What Our Testing Reveals About Torque
Torque is one of the most important considerations when fitting golfers for a new shaft, but it’s also widely misunderstood.
Some golfers place far too much emphasis on torque, while others essentially ignore it altogether. At TPT, we believe that the correct approach lies in between. Torque is not the most important consideration in most shaft fittings, but it must always be considered.
In this article, we dive into what our testing reveals about torque so you can understand torque it does… and just as importantly, what it doesn’t do.
What Is Torque?
Shaft torque is measured by a device that records the amount a shaft will twist under a certain amount of force, and it’s recorded in degrees. A shaft with 3 degrees of torque will twist less than a shaft with 5 degrees of torque, and so on.
Torque is a separate variable from the more talked about measurement of “shaft flex,” which deals with the up and down bending of a shaft, but the two variables are related in the sense that more flexible shafts tend to have higher torque and stiffer shafts tend to have lower torque.
The reason for this relationship is that a golf shaft is both bending and twisting at the same time during a golf swing, which means that stiffer shafts will benefit from a lower torque. It wouldn’t make sense to make a very stiff shaft with a very high torque.
What our testing does not show, however, is why softer shafts would intentionally be given a higher torque. We continue to see advantages in minimizing shaft torque — not just for high-speed golfers, but for slower-speed golfers as well.
For that reason, each of the TPT Red Range shaft profiles was created with a torque that was as low as we could make it.
Why The Red Range Is “Low Torque”
With a lower-torque shaft, golfers often are able to use a shaft that has a softer flex. This allows them to benefit from a better energy transfer (i.e. more shaft “kick”) while taking advantage of the added stability a lower torque provides.
Red Range shafts are designed with this in mind. Their low-torque design gives golfers the opportunity to maximize swing speed and ball speed with a lighter, softer shaft than they’re often used to playing while maximizing club face control through a lower torque.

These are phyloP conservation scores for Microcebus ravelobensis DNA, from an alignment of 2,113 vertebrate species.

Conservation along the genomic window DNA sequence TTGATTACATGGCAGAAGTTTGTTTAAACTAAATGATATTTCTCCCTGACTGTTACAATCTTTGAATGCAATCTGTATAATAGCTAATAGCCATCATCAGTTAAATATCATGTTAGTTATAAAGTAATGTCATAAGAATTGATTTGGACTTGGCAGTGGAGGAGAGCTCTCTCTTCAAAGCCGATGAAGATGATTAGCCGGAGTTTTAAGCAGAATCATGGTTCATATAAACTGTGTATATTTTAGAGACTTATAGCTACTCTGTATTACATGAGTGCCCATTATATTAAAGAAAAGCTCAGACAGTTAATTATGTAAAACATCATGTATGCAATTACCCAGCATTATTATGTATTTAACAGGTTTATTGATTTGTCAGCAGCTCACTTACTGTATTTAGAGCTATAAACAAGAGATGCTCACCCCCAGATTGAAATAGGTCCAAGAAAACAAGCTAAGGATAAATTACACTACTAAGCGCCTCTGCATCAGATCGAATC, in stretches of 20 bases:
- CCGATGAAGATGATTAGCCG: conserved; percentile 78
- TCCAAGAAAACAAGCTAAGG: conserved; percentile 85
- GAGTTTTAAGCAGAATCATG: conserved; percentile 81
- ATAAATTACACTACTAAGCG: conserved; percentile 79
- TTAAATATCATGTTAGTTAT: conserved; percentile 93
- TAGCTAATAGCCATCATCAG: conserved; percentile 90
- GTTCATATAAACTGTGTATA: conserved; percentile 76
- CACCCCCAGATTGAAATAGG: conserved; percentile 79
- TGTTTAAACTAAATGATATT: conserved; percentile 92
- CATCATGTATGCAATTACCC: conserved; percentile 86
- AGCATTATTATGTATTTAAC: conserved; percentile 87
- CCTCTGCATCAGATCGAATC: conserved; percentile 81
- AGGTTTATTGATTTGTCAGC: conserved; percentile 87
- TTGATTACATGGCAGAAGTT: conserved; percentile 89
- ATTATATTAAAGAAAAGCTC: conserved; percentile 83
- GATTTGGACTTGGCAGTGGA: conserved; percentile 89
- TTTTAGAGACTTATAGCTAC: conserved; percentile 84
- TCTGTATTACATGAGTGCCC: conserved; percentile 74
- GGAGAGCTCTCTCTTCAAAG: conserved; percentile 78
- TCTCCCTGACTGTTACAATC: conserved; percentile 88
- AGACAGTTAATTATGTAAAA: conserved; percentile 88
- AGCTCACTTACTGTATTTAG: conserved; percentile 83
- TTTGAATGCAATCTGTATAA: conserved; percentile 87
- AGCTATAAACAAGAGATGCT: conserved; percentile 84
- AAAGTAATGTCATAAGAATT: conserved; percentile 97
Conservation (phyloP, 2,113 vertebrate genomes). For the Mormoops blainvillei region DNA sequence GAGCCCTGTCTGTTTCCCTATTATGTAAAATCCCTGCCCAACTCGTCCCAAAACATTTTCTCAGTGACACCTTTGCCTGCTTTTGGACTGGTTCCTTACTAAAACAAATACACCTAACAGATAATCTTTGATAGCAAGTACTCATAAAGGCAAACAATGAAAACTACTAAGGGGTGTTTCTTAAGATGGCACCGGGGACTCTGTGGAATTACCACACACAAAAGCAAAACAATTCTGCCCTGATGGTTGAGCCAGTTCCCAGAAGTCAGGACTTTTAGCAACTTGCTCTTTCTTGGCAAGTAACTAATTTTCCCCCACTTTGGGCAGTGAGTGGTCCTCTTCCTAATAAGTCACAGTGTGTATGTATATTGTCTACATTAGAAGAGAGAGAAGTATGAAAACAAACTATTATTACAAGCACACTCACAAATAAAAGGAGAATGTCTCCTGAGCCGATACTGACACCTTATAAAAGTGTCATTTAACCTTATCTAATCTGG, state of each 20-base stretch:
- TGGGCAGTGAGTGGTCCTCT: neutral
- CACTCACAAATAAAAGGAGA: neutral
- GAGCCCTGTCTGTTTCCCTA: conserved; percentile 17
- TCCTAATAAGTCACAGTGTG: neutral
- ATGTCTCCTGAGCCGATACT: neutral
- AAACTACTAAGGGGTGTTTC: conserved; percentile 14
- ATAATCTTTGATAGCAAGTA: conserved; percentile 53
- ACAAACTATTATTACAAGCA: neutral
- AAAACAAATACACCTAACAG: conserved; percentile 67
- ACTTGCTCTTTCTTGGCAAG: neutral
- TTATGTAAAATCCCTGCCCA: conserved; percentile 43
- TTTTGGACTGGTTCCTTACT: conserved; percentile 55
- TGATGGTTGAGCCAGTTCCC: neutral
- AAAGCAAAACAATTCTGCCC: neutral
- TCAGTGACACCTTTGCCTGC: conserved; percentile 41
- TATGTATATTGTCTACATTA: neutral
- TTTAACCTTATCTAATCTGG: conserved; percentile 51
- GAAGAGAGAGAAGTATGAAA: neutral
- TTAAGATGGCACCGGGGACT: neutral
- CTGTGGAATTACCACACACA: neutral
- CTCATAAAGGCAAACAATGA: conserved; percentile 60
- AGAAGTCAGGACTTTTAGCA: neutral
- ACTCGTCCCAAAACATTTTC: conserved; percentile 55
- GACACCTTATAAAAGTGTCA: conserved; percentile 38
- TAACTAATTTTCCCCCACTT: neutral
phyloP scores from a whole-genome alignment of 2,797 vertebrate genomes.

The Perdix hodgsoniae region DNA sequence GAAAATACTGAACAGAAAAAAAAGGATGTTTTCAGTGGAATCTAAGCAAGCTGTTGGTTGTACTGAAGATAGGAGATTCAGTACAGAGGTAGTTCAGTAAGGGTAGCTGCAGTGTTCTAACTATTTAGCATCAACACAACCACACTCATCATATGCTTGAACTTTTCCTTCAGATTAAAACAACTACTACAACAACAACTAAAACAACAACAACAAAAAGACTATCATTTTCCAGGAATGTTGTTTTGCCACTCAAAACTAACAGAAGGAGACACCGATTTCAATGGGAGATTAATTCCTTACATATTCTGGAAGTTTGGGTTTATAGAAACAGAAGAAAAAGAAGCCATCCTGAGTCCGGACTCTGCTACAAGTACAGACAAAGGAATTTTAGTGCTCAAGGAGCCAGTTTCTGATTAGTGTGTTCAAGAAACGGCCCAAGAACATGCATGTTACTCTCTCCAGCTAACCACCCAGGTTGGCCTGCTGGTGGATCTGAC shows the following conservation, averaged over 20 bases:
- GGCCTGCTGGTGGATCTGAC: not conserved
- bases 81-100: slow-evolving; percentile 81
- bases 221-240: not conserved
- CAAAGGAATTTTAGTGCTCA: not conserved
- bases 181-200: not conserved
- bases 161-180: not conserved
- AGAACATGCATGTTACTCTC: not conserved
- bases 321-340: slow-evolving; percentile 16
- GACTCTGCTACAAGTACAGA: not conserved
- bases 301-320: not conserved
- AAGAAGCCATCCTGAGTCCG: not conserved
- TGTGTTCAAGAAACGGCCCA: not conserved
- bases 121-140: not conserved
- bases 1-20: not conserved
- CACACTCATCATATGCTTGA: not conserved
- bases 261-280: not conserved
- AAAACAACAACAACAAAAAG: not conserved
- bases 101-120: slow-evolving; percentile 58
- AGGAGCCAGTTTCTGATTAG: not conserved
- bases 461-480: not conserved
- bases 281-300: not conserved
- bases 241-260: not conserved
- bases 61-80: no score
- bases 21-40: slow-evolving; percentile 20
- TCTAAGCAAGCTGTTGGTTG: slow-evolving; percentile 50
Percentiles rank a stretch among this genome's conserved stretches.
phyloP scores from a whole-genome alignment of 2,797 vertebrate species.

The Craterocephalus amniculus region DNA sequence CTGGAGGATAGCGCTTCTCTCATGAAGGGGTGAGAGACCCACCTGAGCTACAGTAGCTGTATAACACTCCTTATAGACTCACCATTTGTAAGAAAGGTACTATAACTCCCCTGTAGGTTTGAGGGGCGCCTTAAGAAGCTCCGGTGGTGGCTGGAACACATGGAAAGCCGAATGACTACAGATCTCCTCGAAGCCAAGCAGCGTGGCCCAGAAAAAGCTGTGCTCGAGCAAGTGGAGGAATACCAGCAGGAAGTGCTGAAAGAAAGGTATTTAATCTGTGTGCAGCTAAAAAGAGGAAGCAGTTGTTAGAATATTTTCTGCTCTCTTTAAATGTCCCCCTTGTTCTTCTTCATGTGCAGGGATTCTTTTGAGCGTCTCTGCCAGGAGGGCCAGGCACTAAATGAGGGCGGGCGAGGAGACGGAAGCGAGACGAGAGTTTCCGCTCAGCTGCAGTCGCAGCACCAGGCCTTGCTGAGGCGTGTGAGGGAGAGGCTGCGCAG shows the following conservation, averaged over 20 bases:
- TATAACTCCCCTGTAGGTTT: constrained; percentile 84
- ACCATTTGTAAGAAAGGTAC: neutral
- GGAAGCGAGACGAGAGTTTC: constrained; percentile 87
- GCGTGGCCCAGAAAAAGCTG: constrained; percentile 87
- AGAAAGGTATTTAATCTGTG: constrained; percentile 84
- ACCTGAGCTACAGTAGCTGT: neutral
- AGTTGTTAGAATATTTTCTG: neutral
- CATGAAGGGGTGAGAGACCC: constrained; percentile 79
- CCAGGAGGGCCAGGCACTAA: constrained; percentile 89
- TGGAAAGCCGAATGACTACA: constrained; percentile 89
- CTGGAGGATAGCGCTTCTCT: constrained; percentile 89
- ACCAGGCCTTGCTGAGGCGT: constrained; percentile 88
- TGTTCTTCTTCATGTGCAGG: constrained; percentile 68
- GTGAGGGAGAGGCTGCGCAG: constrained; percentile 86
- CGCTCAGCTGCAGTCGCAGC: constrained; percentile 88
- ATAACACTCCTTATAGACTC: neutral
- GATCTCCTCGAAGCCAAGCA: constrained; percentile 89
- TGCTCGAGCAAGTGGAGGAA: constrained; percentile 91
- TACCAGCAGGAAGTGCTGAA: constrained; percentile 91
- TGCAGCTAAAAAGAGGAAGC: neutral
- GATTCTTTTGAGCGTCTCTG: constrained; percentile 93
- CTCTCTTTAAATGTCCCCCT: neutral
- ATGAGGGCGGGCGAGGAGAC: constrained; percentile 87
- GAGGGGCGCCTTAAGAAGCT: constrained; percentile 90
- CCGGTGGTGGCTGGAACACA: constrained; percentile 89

As an aside, golfers should also know that all shaft manufacturers measure torque and flex on different machines, which is why comparing shaft specifications across different manufacturers is often misleading.
The only way to know if a golf shaft will or won’t work for you is to test it.
The Most Important Thing To Know About Torque
Our testing reveals that while torque can affect both clubhead speed and the feel of a club, its most important function has to do with dispersion.
The guidelines below are what TPT and our Authorized Fitters believe about shaft torque. They’re outlined for right-handed golfers. For left-handed golfers, the dispersion direction should be reversed.
- A lower-torque shaft will help a golfer create a more leftward dispersion.
- A higher-torque shaft will help a golfer create a more rightward dispersion.
These guidelines seem to fly in the face of conventional wisdom about shaft torque, which has long stated that lower-torque shafts help golfers avoid a snap hook due to their greater resistance to twisting.
Notice that we’re not saying a low-torque shaft won’t help a golfer prevent a snap-hook. After all, every golfer does respond slightly differently to torque.
What we are saying is that if a right-handed golfer were to hit a group of shots with a lower-torque shaft and a group of shots with a higher-torque shaft — with all other things being equal — the average dispersion of the low-torque shaft would be more to the left. The average dispersion of the high-torque shaft would be more to the right.